Choosing the Right Activities for Your Child And Practice

Many parents want to have their child participate in lessons or activities of some kind to learn a new skill or develop a competence.  These can include lessons in one of the arts (dance, music) or sports (gymnastics, swimming, martial arts).  These activities often represent challenges for parents including selecting which activity, managing transportation, encouraging the child to practice, and of course the costs.

It can be valuable to have your child learn a new area of competence.  In selecting which activities are best for your child, there are a few considerations that may be helpful.

  • Give priority to activities that can be lifelong. For example, developing an interest in a team sport such as baseball may not be lifelong, but physical activity and exercise may develop from that and be lifelong.
  • Make practice fun.  At the end of practicing, join your child and have her teach you what she has learned or play a game that you make up on the spot to help her show you what she has learned.
  • Make practice at a regular time so that it becomes part of a ritual.  Also, be sure to give a day or two off a week.
  • Avoid nagging and expressing frustration to get your child to go to an activity or practice it.  For example, “Why am I paying for these lessons if you are not going to practice?”
  • Emphasize the process (practicing, working on something, trying) and not outcomes (the score of the game, the part they missed).

Building competencies and interests can build self-esteem and confidence, so focus on the long-term and your child trying and slowly building skills.  This is a gift you give your child with long-term benefits.

Common Parent Myths About Extra Curricular Activities

Making a child practice or go to an activity will eventually help them like it. Actually it’s quite the contrary, the more you force it, the more they will dislike it.  Let you child explore different activities to find what they enjoy.

I need to be on my child to get him or her to perform well.  Punishment or criticism or even harsh words meant to motivate child on will not only cause your child to dislike the activity, but could really deteriorate your relationship.  Also, if you are pushing your child each time, you will not develop a willingness to engage in hobbies.

He or she is wasting their natural gift by choosing not to participate. Though your child may show an early competency or talent, unless he or she enjoys it, it will not be maintained.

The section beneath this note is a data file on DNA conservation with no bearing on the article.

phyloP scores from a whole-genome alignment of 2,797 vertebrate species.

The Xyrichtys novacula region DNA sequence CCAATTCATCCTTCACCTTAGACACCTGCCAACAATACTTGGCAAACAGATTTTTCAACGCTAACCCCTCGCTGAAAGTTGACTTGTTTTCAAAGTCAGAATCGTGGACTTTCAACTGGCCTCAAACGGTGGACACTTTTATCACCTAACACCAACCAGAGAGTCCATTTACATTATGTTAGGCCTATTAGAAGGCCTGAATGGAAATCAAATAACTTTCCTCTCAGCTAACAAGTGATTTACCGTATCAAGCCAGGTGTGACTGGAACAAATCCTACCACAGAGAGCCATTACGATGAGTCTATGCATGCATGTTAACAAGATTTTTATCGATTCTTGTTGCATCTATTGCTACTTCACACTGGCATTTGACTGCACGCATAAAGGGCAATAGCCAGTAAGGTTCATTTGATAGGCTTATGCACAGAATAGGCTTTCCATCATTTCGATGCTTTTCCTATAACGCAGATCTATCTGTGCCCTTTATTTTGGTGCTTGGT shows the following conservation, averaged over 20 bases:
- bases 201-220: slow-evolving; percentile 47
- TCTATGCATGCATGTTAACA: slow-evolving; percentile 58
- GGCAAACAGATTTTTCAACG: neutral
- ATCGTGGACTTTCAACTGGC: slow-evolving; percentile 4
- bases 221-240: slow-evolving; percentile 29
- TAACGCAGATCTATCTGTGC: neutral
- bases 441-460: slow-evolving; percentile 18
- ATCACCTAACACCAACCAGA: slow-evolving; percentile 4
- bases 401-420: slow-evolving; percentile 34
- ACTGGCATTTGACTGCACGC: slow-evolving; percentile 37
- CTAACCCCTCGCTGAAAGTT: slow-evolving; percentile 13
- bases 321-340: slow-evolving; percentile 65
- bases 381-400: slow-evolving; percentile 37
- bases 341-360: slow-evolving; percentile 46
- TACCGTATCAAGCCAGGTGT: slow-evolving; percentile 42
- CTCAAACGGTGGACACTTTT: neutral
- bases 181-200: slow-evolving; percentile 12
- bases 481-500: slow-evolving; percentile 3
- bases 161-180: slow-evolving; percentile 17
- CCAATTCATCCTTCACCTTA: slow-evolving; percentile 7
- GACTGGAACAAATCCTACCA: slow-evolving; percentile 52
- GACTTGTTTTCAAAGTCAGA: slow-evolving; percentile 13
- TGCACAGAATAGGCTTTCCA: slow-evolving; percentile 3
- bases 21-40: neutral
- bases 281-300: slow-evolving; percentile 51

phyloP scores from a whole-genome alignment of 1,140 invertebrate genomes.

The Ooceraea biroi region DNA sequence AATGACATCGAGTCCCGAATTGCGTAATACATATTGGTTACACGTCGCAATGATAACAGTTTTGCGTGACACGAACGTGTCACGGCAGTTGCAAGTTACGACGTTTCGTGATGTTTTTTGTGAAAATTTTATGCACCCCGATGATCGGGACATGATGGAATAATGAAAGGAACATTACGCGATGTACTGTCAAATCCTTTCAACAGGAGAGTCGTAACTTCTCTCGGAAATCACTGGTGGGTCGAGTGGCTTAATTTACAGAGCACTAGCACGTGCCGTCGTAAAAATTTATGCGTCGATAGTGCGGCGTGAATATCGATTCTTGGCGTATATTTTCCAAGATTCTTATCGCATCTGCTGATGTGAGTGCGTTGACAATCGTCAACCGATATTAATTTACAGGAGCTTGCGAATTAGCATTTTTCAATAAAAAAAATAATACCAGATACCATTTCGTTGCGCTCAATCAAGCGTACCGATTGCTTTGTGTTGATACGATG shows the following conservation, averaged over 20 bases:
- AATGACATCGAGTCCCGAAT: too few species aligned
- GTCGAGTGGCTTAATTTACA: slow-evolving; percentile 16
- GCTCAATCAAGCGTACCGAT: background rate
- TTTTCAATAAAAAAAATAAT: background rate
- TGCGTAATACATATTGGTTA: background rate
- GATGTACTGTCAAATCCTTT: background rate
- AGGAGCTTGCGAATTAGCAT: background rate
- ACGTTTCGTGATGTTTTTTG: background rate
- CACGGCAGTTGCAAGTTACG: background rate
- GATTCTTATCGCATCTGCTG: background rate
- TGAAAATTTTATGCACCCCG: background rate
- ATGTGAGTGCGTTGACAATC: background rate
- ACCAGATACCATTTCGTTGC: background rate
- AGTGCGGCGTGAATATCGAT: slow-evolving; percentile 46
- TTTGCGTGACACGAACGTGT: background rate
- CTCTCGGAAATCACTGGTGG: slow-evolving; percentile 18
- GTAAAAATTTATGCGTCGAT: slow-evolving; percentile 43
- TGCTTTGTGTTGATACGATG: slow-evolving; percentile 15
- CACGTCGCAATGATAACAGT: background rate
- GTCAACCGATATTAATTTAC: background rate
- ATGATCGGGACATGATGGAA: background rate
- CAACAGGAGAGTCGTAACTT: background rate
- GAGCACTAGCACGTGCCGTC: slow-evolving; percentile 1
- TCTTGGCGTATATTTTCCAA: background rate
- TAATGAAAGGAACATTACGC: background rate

If I let my child quit, he or she is learning to be a quitter. It is not the end of the world if your child wants to end an activity.  This predict that your child will be a quitter in later life.  If it is important to you that your child participates, remain encouraging, and flexible, without punishment.

My child needs to be busy, the more activities the better.  Built in down time is crucial for a child and parent to decompress from their busy day.  Be sure to incorporate a little veg time every day.

How to Develop Healthy Interests In Your Child

Modeling is key.  One of the best ways to teach is to show.  Do the things that you enjoy.  Maybe it’s book club, running, crafting, cooking classes.  This shows your child the importance of developing healthy hobbies and interests (and is a stress reliever  for you).

  • Include your child (and even your child’s friend) in your activities.  Not only is that time together but you are again modeling.
  • Praise efforts and be positive.  Be sure to cheer your child on and never criticize at games and performances.
  • Emphasize the importance of having fun and enjoying the activity.  Always discuss ways to show good sportsmanship.
  • Only speak positively about team mates’ or peers’ performance.
  • Encourage, support, and show up to important events, concerts, games, recitals whenever you can.
  • Leave activities around your home for easy access.  Place art supplies, musical instruments, or books out for kids to grab and use easily.
By | 2017-08-09T16:51:14+00:00 April 14th, 2015|For Parents|